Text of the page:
As far as we know Captain Walrus is not a captain nor a walrus.
Mogarth the Unbreakable doesn't seem to have any qualities indicating being unbreakable. He is a big soft marshmallow personality-wise and takes a huge stabbing from an owl-bear bleeding profusely.
"The Kobold's Dungeon" didn't feature a single kobold at all.
Many webcomics have this type of name. 1/0, for example, has nothing to do with impossible mathematics.
The name does get explained in a footnote as having to do with the impossible nature of existence (i.e. "Everything (1) coming from Nothing (0)"), but that's still arguably oblique.
Awkward Zombie: Despite the webcomic's name, it is not about zombies (let alone awkward ones). Its focus is on (usually) disconnected gag-a-day strips about various video games that the creator has played. (There is one World of Warcraft comic involving an undead rogue in an awkward situation, however).
Girls with Slingshots contains plenty of girls, but few slingshots. The name does, however, crop up in reference to an alcoholic beverage in one strip, a tongue-in-cheek concession by the creator to those baffled by the ambiguous title.
In the back of the first printed collection of the webcomic, the creator writes that it began with a few sketches - guess what they were of - and that after drawing a few of these, people began to ask Danielle Corsetto when those "girls with slingshots" would have their own comic strip. The kicker is that she then adds that she was drawing slingshots "...because I couldn't draw guns very well."
Irregular Webcomic! is this on one level (it's one of the most consistently updated webcomics out there) but not so much on others (it's a very unorthodox style of webcomic, what with the numerous unrelated plotlines and such).
Between 2011 and 2015, when it had ended, it was no longer irregular (updates every Sunday) nor a webcomic (new content consisted of new text annotations, released regularly every day). Now, it is a webcomic again, with two new strips a week injected into the re-runs...but it's still pretty regular, with the new comics coming out at set times.
The Order of the Stick: Miko Miyazaki isn't a miko, and Lord Shojo is neither female nor adolescent, though it should be noted that both "Miko" and "Shojo" can be written with kanji that don't have the common meanings, and Japan doesn't exist in the OoTS universe.
Buttersafe has very little to do with butter, or the safety of it.
The characters in Homestuck got out of their homes quite some time ago.
Discussed in Homestuck when the trolls compare their cultural naming conventions of movies. Troll movie titles are very long and Exactly What It Says on the Tin, down to describing each individual character, plot element and how many kisses and murders there are. When John points out to Karkat how stupid this is, Karkat justifies it by saying that troll movies have been around for much longer than human movies.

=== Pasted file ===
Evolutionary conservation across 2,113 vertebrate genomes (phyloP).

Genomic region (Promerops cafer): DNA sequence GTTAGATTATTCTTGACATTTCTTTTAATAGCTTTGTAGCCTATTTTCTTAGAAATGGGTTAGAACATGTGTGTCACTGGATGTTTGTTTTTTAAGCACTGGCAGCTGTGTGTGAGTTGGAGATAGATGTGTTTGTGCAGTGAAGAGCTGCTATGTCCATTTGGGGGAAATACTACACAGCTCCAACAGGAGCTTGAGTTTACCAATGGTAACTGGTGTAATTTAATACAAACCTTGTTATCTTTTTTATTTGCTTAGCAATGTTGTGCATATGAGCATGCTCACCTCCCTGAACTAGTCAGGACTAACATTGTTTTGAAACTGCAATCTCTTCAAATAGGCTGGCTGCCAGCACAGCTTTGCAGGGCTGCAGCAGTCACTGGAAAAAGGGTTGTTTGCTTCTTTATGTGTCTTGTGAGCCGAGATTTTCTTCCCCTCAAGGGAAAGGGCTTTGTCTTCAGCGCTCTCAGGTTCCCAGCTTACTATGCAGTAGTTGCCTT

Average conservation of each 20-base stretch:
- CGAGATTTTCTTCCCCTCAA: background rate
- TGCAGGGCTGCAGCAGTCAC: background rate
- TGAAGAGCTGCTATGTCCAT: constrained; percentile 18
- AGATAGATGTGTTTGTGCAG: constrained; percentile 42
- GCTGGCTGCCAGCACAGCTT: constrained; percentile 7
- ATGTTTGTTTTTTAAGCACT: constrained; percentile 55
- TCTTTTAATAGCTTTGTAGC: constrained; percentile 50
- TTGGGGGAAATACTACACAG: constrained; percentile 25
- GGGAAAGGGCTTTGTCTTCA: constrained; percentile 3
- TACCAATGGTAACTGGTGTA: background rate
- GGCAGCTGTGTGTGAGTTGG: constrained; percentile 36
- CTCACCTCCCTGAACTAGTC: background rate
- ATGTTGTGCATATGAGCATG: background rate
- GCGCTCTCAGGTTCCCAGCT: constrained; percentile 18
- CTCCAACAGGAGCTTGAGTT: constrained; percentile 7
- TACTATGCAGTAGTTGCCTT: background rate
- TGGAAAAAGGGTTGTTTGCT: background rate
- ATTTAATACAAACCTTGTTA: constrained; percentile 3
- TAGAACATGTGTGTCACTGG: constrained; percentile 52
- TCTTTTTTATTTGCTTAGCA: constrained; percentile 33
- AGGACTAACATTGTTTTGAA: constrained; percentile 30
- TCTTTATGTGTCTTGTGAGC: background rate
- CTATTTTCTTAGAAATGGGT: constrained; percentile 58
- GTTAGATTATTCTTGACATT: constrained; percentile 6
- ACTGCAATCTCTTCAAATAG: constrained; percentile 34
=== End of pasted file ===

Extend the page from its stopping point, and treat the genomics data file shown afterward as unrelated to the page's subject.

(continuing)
Each of the heroes has a Title consisting of a Class and an Aspect, like Heir of Breath. Some of the aspects are non-indicative, like Breath (which effectively means wind) and Light (chance or probability). The titles, though, are almost completely non-indicative. A Prince is not a leadership role, but rather someone who brings destruction to their aspect, or by means of their aspect. A Witch is creative, a Bard is passively destructive, etc.
However, if you have the right Title, you can have a secondary ability that makes your Aspect more literal. For example, a Page of Breath can use wind to perform CPR, and a Sylph of Light can cure the blind.
Penny Arcade generally features home console or PC releases.
There's the subseries in the comic Twisp and Catsby, featuring the surreal adventures of the titular cat and demon. The cat is Twisp, the demon is Catsby.
Route148 doesn't really have anything to do with any roads other than that people use them to travel by.
The name of the journal comic The Devil's Panties has absolutely nothing to do with its content. At conventions, the booth banner declares, "It's not Satanic porn, honest!"
xkcd looks like an acronym for something. In fact, it doesn't mean anything; it's just a string of random letters that the creator (Randall Munroe) liked.
It has, however, been pointed out that the numerical values of the letters add up to 42.
The full title of the Remix ComicJet Dream is Jet Dream and her T-Girl Counterspies, inherited from the original comic book feature, Jet Dream and her Stunt-Girl Counterspies. However, in the Remix Comic, "Jet Dream" is the name of the organization, not the lead character, whose name is Harmony Thunder. She's occasionally referred to as "the Jet Dream Queen" as partial justification, but in truth, the title was chosen because photoshopping out the letters "STUN" made for a quick and dirty title change that also fit the main theme of the series.
In one Something*Positive strip, Fred is horrified when Peejee tells him Davan is at a store named "Getting High", thinking that Davan is now a pothead. Davan is actually going there to laugh at stoners who are disappointed to find that it's just a kite shop.
Mountain Time is not particularly concerned with mountains, time, or the Mountain Time Zone — with the exception of one comic.
Inverted for a running gag in White Dark Life is that thus far only two werebeast turn into what their names say. Tora(tiger) turns into an oni, Tori(bird) becomes a cat, Saru(monkey) changes into a snake, and Inu(dog) and Uma(horse) transform into harpies.
In The Bird Feeder#194, "Rebuilding," in response to vandals adding feathers to his featherless sculpture entitled "Plucked," Josh creates another featherless sculpture entitled "Plumed."